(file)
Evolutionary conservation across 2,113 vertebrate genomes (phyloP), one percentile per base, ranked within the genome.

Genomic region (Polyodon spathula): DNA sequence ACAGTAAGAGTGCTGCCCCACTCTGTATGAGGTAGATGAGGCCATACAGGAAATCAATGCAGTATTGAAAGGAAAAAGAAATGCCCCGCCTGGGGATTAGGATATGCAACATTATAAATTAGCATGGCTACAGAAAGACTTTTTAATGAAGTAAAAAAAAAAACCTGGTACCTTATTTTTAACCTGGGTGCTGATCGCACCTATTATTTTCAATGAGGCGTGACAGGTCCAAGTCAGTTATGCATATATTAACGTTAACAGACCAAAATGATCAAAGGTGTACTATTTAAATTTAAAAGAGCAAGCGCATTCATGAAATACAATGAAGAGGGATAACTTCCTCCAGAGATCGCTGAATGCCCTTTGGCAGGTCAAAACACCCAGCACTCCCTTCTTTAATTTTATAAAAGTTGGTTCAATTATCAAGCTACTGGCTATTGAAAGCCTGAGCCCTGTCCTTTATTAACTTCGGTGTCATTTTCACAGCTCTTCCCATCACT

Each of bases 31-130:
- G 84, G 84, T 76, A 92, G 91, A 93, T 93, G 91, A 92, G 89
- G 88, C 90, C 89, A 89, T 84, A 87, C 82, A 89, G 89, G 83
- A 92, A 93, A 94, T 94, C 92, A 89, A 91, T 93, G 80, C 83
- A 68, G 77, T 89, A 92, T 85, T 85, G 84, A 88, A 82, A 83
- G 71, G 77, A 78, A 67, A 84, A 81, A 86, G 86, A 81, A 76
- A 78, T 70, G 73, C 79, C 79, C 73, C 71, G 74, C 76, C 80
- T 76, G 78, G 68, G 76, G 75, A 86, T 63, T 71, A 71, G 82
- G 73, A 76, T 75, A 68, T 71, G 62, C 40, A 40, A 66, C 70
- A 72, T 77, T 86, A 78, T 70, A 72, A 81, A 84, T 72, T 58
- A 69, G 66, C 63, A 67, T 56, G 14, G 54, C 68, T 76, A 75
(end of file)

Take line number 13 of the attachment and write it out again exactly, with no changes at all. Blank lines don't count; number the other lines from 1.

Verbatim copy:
- A 69, G 66, C 63, A 67, T 56, G 14, G 54, C 68, T 76, A 75